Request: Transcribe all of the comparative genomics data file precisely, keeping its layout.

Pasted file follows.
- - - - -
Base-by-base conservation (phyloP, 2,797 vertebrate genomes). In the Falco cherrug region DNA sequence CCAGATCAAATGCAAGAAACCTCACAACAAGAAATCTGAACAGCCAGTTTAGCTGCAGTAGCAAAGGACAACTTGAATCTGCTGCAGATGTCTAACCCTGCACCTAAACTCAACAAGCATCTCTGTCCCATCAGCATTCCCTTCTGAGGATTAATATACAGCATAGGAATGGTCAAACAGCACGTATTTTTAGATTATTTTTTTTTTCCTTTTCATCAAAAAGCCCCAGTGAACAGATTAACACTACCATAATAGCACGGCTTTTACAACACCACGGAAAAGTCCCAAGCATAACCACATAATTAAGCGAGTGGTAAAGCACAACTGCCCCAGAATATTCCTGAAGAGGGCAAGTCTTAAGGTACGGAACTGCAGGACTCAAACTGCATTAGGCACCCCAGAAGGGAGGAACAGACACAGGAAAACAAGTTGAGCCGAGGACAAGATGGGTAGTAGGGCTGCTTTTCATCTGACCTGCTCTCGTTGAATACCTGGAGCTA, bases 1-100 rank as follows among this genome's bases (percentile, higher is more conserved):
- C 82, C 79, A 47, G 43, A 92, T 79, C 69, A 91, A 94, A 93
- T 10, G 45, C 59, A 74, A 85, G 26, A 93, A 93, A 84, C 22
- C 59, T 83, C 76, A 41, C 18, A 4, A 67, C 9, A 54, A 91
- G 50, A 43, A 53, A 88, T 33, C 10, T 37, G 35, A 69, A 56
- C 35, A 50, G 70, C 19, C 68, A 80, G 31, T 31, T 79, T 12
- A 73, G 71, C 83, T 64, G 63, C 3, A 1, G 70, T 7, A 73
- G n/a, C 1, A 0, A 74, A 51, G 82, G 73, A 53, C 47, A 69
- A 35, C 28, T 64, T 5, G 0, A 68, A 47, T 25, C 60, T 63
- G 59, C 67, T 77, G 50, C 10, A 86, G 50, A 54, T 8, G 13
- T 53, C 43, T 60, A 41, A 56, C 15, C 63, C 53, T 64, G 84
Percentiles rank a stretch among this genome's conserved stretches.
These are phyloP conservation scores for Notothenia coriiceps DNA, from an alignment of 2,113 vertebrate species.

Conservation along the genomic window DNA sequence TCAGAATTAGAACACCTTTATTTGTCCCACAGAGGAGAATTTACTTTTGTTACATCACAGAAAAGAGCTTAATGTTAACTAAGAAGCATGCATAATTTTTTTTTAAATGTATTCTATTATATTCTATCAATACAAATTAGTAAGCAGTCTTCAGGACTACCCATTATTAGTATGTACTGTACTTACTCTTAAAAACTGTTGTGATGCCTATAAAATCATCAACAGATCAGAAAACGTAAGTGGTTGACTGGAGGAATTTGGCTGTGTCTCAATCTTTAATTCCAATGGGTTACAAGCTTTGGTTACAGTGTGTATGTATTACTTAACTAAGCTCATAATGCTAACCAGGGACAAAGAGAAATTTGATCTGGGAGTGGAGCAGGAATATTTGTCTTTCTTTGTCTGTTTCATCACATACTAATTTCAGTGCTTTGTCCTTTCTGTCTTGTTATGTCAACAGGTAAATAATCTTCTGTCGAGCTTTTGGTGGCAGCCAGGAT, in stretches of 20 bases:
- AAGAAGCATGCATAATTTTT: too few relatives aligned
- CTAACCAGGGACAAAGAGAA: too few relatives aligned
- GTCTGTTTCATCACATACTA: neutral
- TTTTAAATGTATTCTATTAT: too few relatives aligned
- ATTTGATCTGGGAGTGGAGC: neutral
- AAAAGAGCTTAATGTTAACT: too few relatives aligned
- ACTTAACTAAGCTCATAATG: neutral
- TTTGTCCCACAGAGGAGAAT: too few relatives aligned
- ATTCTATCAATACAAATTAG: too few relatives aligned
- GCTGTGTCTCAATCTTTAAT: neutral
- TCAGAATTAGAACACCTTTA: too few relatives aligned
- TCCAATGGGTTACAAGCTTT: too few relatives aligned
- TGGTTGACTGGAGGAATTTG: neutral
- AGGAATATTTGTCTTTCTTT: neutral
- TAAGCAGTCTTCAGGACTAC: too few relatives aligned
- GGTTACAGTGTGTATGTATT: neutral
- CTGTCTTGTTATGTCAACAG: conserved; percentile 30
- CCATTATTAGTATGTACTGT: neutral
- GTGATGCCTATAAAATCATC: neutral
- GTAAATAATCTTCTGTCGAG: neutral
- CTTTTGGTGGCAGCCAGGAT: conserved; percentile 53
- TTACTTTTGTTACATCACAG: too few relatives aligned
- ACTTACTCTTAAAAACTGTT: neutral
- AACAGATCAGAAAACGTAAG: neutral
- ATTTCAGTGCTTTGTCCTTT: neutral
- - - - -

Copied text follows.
Base-by-base conservation (phyloP, 2,797 vertebrate genomes). In the Falco cherrug region DNA sequence CCAGATCAAATGCAAGAAACCTCACAACAAGAAATCTGAACAGCCAGTTTAGCTGCAGTAGCAAAGGACAACTTGAATCTGCTGCAGATGTCTAACCCTGCACCTAAACTCAACAAGCATCTCTGTCCCATCAGCATTCCCTTCTGAGGATTAATATACAGCATAGGAATGGTCAAACAGCACGTATTTTTAGATTATTTTTTTTTTCCTTTTCATCAAAAAGCCCCAGTGAACAGATTAACACTACCATAATAGCACGGCTTTTACAACACCACGGAAAAGTCCCAAGCATAACCACATAATTAAGCGAGTGGTAAAGCACAACTGCCCCAGAATATTCCTGAAGAGGGCAAGTCTTAAGGTACGGAACTGCAGGACTCAAACTGCATTAGGCACCCCAGAAGGGAGGAACAGACACAGGAAAACAAGTTGAGCCGAGGACAAGATGGGTAGTAGGGCTGCTTTTCATCTGACCTGCTCTCGTTGAATACCTGGAGCTA, bases 1-100 rank as follows among this genome's bases (percentile, higher is more conserved):
- C 82, C 79, A 47, G 43, A 92, T 79, C 69, A 91, A 94, A 93
- T 10, G 45, C 59, A 74, A 85, G 26, A 93, A 93, A 84, C 22
- C 59, T 83, C 76, A 41, C 18, A 4, A 67, C 9, A 54, A 91
- G 50, A 43, A 53, A 88, T 33, C 10, T 37, G 35, A 69, A 56
- C 35, A 50, G 70, C 19, C 68, A 80, G 31, T 31, T 79, T 12
- A 73, G 71, C 83, T 64, G 63, C 3, A 1, G 70, T 7, A 73
- G n/a, C 1, A 0, A 74, A 51, G 82, G 73, A 53, C 47, A 69
- A 35, C 28, T 64, T 5, G 0, A 68, A 47, T 25, C 60, T 63
- G 59, C 67, T 77, G 50, C 10, A 86, G 50, A 54, T 8, G 13
- T 53, C 43, T 60, A 41, A 56, C 15, C 63, C 53, T 64, G 84
Percentiles rank a stretch among this genome's conserved stretches.
These are phyloP conservation scores for Notothenia coriiceps DNA, from an alignment of 2,113 vertebrate species.

Conservation along the genomic window DNA sequence TCAGAATTAGAACACCTTTATTTGTCCCACAGAGGAGAATTTACTTTTGTTACATCACAGAAAAGAGCTTAATGTTAACTAAGAAGCATGCATAATTTTTTTTTAAATGTATTCTATTATATTCTATCAATACAAATTAGTAAGCAGTCTTCAGGACTACCCATTATTAGTATGTACTGTACTTACTCTTAAAAACTGTTGTGATGCCTATAAAATCATCAACAGATCAGAAAACGTAAGTGGTTGACTGGAGGAATTTGGCTGTGTCTCAATCTTTAATTCCAATGGGTTACAAGCTTTGGTTACAGTGTGTATGTATTACTTAACTAAGCTCATAATGCTAACCAGGGACAAAGAGAAATTTGATCTGGGAGTGGAGCAGGAATATTTGTCTTTCTTTGTCTGTTTCATCACATACTAATTTCAGTGCTTTGTCCTTTCTGTCTTGTTATGTCAACAGGTAAATAATCTTCTGTCGAGCTTTTGGTGGCAGCCAGGAT, in stretches of 20 bases:
- AAGAAGCATGCATAATTTTT: too few relatives aligned
- CTAACCAGGGACAAAGAGAA: too few relatives aligned
- GTCTGTTTCATCACATACTA: neutral
- TTTTAAATGTATTCTATTAT: too few relatives aligned
- ATTTGATCTGGGAGTGGAGC: neutral
- AAAAGAGCTTAATGTTAACT: too few relatives aligned
- ACTTAACTAAGCTCATAATG: neutral
- TTTGTCCCACAGAGGAGAAT: too few relatives aligned
- ATTCTATCAATACAAATTAG: too few relatives aligned
- GCTGTGTCTCAATCTTTAAT: neutral
- TCAGAATTAGAACACCTTTA: too few relatives aligned
- TCCAATGGGTTACAAGCTTT: too few relatives aligned
- TGGTTGACTGGAGGAATTTG: neutral
- AGGAATATTTGTCTTTCTTT: neutral
- TAAGCAGTCTTCAGGACTAC: too few relatives aligned
- GGTTACAGTGTGTATGTATT: neutral
- CTGTCTTGTTATGTCAACAG: conserved; percentile 30
- CCATTATTAGTATGTACTGT: neutral
- GTGATGCCTATAAAATCATC: neutral
- GTAAATAATCTTCTGTCGAG: neutral
- CTTTTGGTGGCAGCCAGGAT: conserved; percentile 53
- TTACTTTTGTTACATCACAG: too few relatives aligned
- ACTTACTCTTAAAAACTGTT: neutral
- AACAGATCAGAAAACGTAAG: neutral
- ATTTCAGTGCTTTGTCCTTT: neutral